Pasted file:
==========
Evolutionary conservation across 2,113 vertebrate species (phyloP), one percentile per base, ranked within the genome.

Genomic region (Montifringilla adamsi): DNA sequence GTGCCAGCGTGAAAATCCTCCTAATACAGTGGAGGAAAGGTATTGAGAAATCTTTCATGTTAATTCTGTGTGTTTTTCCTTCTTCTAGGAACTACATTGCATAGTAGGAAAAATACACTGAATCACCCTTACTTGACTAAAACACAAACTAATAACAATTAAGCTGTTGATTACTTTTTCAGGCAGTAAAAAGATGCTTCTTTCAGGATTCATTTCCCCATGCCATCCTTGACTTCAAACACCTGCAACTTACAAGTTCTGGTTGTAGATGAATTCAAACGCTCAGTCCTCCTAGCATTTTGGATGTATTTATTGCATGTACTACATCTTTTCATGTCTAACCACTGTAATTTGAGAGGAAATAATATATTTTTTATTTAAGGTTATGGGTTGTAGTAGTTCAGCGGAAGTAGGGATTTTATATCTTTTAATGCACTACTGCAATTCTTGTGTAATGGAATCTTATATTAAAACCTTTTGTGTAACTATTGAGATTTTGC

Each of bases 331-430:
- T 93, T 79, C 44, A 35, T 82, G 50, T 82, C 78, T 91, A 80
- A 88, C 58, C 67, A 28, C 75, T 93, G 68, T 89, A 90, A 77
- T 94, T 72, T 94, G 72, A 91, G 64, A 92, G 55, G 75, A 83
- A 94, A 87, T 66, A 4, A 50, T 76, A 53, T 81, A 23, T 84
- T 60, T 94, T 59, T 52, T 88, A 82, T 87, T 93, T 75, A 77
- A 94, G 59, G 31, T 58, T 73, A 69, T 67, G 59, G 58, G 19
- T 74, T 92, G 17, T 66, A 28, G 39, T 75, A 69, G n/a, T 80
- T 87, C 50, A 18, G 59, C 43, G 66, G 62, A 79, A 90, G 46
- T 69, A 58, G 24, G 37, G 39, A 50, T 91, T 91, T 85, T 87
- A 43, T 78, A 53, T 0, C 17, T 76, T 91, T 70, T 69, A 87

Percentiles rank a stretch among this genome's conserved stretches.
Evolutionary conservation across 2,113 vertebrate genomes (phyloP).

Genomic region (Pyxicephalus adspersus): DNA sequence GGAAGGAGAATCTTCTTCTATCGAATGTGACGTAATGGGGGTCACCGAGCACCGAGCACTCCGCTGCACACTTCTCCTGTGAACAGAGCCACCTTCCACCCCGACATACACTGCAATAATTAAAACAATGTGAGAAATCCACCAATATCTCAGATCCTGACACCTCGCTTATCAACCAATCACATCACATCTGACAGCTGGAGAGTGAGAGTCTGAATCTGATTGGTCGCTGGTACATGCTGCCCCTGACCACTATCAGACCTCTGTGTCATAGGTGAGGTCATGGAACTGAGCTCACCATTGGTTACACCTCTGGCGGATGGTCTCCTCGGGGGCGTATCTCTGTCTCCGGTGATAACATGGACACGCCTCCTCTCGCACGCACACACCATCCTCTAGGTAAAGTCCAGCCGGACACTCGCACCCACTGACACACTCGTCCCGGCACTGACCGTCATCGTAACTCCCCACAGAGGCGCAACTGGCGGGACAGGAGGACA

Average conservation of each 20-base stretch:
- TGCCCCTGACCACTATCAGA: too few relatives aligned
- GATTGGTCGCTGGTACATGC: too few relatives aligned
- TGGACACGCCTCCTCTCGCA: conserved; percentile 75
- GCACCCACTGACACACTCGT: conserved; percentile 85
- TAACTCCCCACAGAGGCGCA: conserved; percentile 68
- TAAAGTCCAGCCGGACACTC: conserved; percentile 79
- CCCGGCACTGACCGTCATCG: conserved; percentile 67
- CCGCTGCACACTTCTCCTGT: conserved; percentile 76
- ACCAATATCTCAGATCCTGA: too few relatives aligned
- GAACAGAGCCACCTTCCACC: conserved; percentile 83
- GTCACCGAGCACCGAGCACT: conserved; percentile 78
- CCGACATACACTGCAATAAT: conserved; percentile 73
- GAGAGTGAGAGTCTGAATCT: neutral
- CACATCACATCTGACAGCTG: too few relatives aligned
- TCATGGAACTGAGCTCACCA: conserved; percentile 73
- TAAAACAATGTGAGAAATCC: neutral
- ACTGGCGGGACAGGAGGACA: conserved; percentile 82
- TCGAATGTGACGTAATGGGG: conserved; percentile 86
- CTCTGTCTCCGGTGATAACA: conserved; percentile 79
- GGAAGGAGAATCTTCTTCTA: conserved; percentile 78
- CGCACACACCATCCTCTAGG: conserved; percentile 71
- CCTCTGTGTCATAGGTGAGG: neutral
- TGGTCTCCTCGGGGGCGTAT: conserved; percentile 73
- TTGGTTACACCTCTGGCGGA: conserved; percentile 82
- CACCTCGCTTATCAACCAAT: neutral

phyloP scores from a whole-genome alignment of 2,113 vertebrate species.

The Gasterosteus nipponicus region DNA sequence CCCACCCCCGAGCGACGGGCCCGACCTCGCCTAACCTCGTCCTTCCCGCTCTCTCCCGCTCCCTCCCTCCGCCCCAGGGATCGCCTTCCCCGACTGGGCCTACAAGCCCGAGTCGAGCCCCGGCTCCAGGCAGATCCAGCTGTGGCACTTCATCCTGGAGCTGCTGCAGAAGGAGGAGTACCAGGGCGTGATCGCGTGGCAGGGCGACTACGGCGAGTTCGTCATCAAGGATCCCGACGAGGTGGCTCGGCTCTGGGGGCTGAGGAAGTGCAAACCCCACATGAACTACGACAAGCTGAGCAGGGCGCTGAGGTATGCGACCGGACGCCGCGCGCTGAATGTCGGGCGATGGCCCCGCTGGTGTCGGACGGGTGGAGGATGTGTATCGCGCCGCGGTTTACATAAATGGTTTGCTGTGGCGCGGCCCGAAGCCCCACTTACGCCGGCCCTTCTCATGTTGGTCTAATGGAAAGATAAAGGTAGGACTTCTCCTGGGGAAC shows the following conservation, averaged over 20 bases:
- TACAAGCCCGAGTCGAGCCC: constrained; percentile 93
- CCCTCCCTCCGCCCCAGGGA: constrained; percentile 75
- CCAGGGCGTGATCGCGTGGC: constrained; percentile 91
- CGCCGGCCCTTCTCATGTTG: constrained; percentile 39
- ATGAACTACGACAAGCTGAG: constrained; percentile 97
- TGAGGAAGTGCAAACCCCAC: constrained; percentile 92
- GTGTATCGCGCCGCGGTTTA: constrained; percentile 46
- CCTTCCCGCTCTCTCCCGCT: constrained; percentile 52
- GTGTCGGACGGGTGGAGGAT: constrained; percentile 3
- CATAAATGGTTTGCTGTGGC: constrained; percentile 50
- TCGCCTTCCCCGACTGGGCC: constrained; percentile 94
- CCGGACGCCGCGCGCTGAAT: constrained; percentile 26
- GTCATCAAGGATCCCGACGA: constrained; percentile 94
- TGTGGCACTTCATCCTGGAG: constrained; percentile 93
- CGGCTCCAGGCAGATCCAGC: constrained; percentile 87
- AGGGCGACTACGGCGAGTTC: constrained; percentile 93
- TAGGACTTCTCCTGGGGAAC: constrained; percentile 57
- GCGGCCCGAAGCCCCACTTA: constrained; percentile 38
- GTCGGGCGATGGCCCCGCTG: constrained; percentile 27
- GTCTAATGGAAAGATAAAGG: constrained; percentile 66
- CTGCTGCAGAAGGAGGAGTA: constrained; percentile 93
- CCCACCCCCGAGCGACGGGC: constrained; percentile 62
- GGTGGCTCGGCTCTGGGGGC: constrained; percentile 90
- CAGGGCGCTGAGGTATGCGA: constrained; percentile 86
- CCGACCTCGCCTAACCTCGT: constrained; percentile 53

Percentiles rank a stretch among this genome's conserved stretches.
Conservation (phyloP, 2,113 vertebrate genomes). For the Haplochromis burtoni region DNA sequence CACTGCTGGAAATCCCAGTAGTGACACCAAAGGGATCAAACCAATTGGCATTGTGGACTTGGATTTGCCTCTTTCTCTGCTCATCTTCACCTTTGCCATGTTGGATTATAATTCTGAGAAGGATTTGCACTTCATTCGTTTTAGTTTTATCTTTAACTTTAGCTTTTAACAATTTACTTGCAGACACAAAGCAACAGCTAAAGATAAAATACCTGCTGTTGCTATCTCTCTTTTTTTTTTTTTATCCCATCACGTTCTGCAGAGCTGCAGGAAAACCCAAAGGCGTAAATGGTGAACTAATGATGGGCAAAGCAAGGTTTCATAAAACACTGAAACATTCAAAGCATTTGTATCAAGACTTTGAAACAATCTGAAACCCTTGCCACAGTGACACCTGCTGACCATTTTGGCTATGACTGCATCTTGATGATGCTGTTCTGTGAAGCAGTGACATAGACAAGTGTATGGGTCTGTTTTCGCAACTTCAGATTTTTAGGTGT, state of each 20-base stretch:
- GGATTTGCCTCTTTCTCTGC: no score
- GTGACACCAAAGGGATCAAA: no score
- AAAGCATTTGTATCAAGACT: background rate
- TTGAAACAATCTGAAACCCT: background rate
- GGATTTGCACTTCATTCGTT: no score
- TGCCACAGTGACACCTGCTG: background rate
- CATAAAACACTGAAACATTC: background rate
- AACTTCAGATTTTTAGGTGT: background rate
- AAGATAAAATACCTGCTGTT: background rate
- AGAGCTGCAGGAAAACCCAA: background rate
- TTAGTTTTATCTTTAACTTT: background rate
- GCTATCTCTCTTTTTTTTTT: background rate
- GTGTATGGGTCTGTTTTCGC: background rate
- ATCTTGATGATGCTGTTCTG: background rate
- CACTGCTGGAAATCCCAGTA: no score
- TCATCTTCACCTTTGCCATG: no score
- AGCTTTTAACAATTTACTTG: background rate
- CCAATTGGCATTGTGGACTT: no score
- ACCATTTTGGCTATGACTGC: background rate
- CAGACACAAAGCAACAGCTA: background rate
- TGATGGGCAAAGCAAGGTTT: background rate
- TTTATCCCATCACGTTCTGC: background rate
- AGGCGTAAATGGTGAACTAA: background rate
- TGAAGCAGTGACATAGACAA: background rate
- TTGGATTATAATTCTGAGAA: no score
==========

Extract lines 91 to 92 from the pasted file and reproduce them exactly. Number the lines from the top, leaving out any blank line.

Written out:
- CAGACACAAAGCAACAGCTA: background rate
- TGATGGGCAAAGCAAGGTTT: background rate